Qualcomm on Wednesday posted sales and earnings ahead of what many analysts were expecting amid strength in both its chip and licensing business.
The chipmaker said that, excluding certain items, it earned $1.6 billion, or $1.04 per share, on revenue of $5.5 billion. Analysts were expecting earnings of 96 cents per share on revenue of $5.34 billion, according to Thomson Financial.
It also announced a patent licensing deal with China’s Hisense and that it has reached an agreement over a dispute it had with Korea’s LG Electronics.
“We are pleased with our continued progress in the licensing business, including the recent conclusion of new license agreements in China and the resolution of our dispute with LG Electronics,” CEO Steve Mollenkopf said in a statement. “We are continuing to build momentum into the second half of our fiscal 2016 with traction for our Snapdragon processors in the premium and high tiers and strong execution of our strategic realignment plan.”
Qualcomm has managed to gain back high-end market share thanks to landing a spot in the Samsung Galaxy S7 after missing out on last year’s flagship model. It helped its case there by switching manufacturing of the chips to Samsung’s own manufacturing plant.
The Snapdragon 820 has also been the chip of choice in other high-end devices from HTC, LG and Xiaomi, among others.
Qualcomm’s earnings outlook for the current quarter, however, was below what some analysts were expecting. It said to expect per-share earnings, excluding items, of around 90 cents to $1, on revenue of between $5.2 billion and $6 billion. Analysts were looking for per-share earnings of $1.02 on revenue of $5.56 billion, according to Thomson.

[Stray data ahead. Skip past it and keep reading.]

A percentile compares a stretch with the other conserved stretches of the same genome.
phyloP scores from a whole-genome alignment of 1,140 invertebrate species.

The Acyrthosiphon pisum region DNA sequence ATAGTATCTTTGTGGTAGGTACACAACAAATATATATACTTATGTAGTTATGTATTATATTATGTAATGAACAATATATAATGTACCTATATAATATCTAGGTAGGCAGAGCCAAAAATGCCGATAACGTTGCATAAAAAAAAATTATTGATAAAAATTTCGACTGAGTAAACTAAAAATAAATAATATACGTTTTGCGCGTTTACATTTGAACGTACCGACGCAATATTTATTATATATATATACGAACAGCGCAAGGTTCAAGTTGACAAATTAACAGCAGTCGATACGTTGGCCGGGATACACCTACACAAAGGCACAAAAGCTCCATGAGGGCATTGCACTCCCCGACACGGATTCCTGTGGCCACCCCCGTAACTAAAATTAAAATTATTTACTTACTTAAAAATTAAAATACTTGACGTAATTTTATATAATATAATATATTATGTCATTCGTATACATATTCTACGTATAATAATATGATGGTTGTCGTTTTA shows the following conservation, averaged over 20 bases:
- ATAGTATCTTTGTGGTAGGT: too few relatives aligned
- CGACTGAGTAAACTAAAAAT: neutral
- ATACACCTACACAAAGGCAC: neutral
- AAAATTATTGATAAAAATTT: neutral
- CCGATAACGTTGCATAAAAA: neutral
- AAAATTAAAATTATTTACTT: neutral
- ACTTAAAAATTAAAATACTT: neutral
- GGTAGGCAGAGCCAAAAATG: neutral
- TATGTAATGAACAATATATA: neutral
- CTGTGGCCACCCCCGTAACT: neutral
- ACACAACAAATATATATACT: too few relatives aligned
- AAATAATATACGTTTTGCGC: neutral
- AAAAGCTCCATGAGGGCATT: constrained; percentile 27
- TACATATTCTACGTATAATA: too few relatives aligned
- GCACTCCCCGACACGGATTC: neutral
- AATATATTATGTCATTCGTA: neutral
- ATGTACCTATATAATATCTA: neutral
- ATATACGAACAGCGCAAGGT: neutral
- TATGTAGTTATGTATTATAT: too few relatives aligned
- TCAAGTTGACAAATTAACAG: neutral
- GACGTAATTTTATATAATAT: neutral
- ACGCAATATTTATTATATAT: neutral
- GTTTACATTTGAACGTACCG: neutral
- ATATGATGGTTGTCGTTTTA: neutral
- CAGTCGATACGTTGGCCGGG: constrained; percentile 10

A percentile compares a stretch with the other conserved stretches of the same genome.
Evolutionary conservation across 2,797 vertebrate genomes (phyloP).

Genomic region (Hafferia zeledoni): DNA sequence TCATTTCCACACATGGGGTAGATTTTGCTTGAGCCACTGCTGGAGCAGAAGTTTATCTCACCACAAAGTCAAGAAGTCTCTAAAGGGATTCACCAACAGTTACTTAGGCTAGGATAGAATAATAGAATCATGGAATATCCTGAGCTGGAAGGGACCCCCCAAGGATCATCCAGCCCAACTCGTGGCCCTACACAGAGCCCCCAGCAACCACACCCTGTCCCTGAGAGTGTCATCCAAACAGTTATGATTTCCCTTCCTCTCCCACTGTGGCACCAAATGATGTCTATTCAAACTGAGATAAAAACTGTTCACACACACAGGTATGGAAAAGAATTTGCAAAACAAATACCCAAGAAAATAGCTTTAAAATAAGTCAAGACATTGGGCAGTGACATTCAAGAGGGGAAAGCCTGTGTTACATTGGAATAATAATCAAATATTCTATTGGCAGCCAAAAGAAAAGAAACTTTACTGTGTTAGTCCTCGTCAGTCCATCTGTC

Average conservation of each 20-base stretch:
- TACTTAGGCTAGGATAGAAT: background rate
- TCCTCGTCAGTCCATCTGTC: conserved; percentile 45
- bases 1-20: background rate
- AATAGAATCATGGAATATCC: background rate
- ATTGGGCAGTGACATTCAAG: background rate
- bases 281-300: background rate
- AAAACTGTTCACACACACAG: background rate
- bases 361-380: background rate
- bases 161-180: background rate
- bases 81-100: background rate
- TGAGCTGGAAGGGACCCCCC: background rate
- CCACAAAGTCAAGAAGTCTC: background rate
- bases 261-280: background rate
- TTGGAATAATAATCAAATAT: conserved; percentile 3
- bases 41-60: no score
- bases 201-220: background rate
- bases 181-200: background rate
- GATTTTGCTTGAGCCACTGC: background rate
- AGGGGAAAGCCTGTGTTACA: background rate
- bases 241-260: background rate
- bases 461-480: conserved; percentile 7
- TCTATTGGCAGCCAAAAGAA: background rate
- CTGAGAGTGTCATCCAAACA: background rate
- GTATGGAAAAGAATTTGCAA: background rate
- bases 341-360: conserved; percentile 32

The company also indicated that it was planning for the fact that rival Intel might get some of the modem business for upcoming iPhone models. However, it said that shouldn’t keep the company from meeting its goals.
“We do feel very confident in our position in the modem segment,” Mollenkopf said on a conference call with analysts. Qualcomm already makes less from each iPhone sold as compared to other high-end phones, given that Apple uses its own main processor rather than a Snapdragon, relegating Qualcomm to supplying only the modem function.
Shares of Qualcomm which initially inched lower in after-hours trading, have started moving higher, changing hands recently at $52.70, up 61 cents, or roughly 1 percent.
This article originally appeared on Recode.net.